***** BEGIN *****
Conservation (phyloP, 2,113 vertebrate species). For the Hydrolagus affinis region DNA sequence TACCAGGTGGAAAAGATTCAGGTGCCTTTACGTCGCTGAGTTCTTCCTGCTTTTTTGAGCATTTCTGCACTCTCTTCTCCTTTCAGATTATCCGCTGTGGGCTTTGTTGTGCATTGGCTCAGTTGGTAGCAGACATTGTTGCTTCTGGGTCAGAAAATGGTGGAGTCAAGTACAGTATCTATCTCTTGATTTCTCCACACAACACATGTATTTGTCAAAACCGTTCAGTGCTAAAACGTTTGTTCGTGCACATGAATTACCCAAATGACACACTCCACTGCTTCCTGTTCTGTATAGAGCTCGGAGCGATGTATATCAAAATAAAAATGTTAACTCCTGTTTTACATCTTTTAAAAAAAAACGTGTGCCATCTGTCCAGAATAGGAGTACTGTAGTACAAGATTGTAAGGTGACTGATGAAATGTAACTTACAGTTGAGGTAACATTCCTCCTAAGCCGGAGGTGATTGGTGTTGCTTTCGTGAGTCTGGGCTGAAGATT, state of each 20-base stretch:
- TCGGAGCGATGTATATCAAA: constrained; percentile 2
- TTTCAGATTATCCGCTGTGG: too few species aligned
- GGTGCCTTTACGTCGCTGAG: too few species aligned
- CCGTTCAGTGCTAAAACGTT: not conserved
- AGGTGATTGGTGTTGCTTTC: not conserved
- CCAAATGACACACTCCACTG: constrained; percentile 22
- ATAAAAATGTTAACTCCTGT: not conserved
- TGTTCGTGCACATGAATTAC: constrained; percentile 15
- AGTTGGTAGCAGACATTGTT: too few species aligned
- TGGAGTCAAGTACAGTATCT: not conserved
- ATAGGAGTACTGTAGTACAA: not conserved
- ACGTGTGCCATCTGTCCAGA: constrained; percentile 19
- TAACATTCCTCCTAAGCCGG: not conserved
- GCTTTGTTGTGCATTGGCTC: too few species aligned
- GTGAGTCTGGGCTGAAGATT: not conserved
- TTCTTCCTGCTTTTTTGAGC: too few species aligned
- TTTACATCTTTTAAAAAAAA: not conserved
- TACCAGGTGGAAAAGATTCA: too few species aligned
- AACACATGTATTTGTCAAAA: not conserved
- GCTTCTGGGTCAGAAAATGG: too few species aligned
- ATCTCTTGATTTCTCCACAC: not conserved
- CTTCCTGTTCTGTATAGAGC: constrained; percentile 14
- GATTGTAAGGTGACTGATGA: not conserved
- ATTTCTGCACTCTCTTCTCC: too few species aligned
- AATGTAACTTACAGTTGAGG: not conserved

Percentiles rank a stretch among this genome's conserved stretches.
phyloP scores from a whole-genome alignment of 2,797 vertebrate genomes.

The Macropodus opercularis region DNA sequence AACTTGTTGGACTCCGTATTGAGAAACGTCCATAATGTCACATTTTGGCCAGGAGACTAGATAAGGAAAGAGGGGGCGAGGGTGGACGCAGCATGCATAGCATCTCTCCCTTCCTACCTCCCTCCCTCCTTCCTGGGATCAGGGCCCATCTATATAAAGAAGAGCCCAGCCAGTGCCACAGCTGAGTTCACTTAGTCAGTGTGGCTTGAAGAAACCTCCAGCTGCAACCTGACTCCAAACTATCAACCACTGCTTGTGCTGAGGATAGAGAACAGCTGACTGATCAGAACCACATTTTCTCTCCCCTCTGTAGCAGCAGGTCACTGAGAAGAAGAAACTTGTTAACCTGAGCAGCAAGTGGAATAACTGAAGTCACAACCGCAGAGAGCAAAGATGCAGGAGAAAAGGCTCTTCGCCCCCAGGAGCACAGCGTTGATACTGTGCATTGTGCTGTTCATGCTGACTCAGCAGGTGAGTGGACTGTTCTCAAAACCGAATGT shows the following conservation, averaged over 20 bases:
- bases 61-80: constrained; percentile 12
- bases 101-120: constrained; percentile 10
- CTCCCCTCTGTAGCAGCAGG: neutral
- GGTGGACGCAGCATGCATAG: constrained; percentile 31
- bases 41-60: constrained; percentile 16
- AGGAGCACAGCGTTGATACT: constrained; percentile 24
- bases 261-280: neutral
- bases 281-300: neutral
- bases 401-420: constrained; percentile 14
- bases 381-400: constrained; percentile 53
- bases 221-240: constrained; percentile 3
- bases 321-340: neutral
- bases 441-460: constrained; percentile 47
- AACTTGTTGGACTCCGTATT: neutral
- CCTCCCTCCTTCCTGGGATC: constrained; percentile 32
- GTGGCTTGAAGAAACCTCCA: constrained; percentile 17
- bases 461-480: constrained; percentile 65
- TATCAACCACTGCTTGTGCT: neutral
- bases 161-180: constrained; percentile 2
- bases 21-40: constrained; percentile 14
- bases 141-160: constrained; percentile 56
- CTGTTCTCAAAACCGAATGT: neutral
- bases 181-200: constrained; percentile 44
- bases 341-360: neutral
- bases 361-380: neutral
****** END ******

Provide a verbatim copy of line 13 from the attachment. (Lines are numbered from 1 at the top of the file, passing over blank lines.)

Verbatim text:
- ACGTGTGCCATCTGTCCAGA: constrained; percentile 19